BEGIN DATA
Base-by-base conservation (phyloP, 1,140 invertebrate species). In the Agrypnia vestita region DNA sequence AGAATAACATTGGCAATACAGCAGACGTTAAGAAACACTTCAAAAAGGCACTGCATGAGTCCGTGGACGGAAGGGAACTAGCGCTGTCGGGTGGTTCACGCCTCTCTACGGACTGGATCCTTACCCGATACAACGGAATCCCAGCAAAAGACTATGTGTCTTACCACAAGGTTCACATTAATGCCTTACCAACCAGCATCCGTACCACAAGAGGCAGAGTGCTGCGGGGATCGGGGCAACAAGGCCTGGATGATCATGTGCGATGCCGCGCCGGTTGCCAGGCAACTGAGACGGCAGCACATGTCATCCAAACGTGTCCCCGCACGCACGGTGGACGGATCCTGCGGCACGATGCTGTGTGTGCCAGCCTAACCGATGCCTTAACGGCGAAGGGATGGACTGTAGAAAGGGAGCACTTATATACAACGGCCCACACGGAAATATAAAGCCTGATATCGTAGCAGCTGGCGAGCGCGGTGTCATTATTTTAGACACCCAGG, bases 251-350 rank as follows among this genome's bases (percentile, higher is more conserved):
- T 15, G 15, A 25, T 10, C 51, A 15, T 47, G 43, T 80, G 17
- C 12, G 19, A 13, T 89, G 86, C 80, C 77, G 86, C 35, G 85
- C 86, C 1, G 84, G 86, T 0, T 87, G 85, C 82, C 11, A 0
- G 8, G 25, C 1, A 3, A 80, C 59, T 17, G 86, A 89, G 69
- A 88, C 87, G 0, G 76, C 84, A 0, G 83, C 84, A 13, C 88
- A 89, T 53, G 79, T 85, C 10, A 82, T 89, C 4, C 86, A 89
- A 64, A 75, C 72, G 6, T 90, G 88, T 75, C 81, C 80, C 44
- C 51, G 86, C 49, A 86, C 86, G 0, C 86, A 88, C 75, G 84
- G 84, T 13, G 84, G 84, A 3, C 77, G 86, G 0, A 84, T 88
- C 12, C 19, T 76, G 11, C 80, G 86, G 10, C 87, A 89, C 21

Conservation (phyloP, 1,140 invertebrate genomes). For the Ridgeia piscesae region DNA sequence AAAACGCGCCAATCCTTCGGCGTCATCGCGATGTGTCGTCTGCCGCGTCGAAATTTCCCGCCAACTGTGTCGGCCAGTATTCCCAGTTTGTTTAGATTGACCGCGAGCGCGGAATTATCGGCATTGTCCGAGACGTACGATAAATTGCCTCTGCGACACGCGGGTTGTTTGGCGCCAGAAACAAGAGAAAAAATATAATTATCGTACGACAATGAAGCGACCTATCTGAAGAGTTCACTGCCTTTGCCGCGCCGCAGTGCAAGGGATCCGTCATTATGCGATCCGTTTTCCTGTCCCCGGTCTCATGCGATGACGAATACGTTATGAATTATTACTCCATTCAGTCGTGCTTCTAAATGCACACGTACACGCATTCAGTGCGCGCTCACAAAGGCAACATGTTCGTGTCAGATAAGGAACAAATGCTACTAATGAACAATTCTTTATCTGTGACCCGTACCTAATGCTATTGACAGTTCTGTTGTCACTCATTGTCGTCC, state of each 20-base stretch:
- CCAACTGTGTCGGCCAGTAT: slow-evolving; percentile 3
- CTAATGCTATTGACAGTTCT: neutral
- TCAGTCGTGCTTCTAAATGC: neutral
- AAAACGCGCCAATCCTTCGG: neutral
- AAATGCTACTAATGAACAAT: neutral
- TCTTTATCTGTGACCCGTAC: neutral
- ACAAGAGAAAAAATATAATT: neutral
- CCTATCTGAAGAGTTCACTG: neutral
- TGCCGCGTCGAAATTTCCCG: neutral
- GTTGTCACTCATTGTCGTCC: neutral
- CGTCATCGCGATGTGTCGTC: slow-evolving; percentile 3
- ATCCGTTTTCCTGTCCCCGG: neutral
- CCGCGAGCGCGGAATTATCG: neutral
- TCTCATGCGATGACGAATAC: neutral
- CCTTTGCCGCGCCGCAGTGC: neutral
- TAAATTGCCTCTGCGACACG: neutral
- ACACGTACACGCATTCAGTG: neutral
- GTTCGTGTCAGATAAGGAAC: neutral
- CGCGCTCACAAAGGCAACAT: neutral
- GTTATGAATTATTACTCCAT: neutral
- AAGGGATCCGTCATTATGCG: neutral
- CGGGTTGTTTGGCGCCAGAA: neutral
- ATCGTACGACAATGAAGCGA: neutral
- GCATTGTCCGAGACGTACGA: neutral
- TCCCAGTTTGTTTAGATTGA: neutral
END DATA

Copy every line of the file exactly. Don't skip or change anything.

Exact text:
Base-by-base conservation (phyloP, 1,140 invertebrate species). In the Agrypnia vestita region DNA sequence AGAATAACATTGGCAATACAGCAGACGTTAAGAAACACTTCAAAAAGGCACTGCATGAGTCCGTGGACGGAAGGGAACTAGCGCTGTCGGGTGGTTCACGCCTCTCTACGGACTGGATCCTTACCCGATACAACGGAATCCCAGCAAAAGACTATGTGTCTTACCACAAGGTTCACATTAATGCCTTACCAACCAGCATCCGTACCACAAGAGGCAGAGTGCTGCGGGGATCGGGGCAACAAGGCCTGGATGATCATGTGCGATGCCGCGCCGGTTGCCAGGCAACTGAGACGGCAGCACATGTCATCCAAACGTGTCCCCGCACGCACGGTGGACGGATCCTGCGGCACGATGCTGTGTGTGCCAGCCTAACCGATGCCTTAACGGCGAAGGGATGGACTGTAGAAAGGGAGCACTTATATACAACGGCCCACACGGAAATATAAAGCCTGATATCGTAGCAGCTGGCGAGCGCGGTGTCATTATTTTAGACACCCAGG, bases 251-350 rank as follows among this genome's bases (percentile, higher is more conserved):
- T 15, G 15, A 25, T 10, C 51, A 15, T 47, G 43, T 80, G 17
- C 12, G 19, A 13, T 89, G 86, C 80, C 77, G 86, C 35, G 85
- C 86, C 1, G 84, G 86, T 0, T 87, G 85, C 82, C 11, A 0
- G 8, G 25, C 1, A 3, A 80, C 59, T 17, G 86, A 89, G 69
- A 88, C 87, G 0, G 76, C 84, A 0, G 83, C 84, A 13, C 88
- A 89, T 53, G 79, T 85, C 10, A 82, T 89, C 4, C 86, A 89
- A 64, A 75, C 72, G 6, T 90, G 88, T 75, C 81, C 80, C 44
- C 51, G 86, C 49, A 86, C 86, G 0, C 86, A 88, C 75, G 84
- G 84, T 13, G 84, G 84, A 3, C 77, G 86, G 0, A 84, T 88
- C 12, C 19, T 76, G 11, C 80, G 86, G 10, C 87, A 89, C 21

Conservation (phyloP, 1,140 invertebrate genomes). For the Ridgeia piscesae region DNA sequence AAAACGCGCCAATCCTTCGGCGTCATCGCGATGTGTCGTCTGCCGCGTCGAAATTTCCCGCCAACTGTGTCGGCCAGTATTCCCAGTTTGTTTAGATTGACCGCGAGCGCGGAATTATCGGCATTGTCCGAGACGTACGATAAATTGCCTCTGCGACACGCGGGTTGTTTGGCGCCAGAAACAAGAGAAAAAATATAATTATCGTACGACAATGAAGCGACCTATCTGAAGAGTTCACTGCCTTTGCCGCGCCGCAGTGCAAGGGATCCGTCATTATGCGATCCGTTTTCCTGTCCCCGGTCTCATGCGATGACGAATACGTTATGAATTATTACTCCATTCAGTCGTGCTTCTAAATGCACACGTACACGCATTCAGTGCGCGCTCACAAAGGCAACATGTTCGTGTCAGATAAGGAACAAATGCTACTAATGAACAATTCTTTATCTGTGACCCGTACCTAATGCTATTGACAGTTCTGTTGTCACTCATTGTCGTCC, state of each 20-base stretch:
- CCAACTGTGTCGGCCAGTAT: slow-evolving; percentile 3
- CTAATGCTATTGACAGTTCT: neutral
- TCAGTCGTGCTTCTAAATGC: neutral
- AAAACGCGCCAATCCTTCGG: neutral
- AAATGCTACTAATGAACAAT: neutral
- TCTTTATCTGTGACCCGTAC: neutral
- ACAAGAGAAAAAATATAATT: neutral
- CCTATCTGAAGAGTTCACTG: neutral
- TGCCGCGTCGAAATTTCCCG: neutral
- GTTGTCACTCATTGTCGTCC: neutral
- CGTCATCGCGATGTGTCGTC: slow-evolving; percentile 3
- ATCCGTTTTCCTGTCCCCGG: neutral
- CCGCGAGCGCGGAATTATCG: neutral
- TCTCATGCGATGACGAATAC: neutral
- CCTTTGCCGCGCCGCAGTGC: neutral
- TAAATTGCCTCTGCGACACG: neutral
- ACACGTACACGCATTCAGTG: neutral
- GTTCGTGTCAGATAAGGAAC: neutral
- CGCGCTCACAAAGGCAACAT: neutral
- GTTATGAATTATTACTCCAT: neutral
- AAGGGATCCGTCATTATGCG: neutral
- CGGGTTGTTTGGCGCCAGAA: neutral
- ATCGTACGACAATGAAGCGA: neutral
- GCATTGTCCGAGACGTACGA: neutral
- TCCCAGTTTGTTTAGATTGA: neutral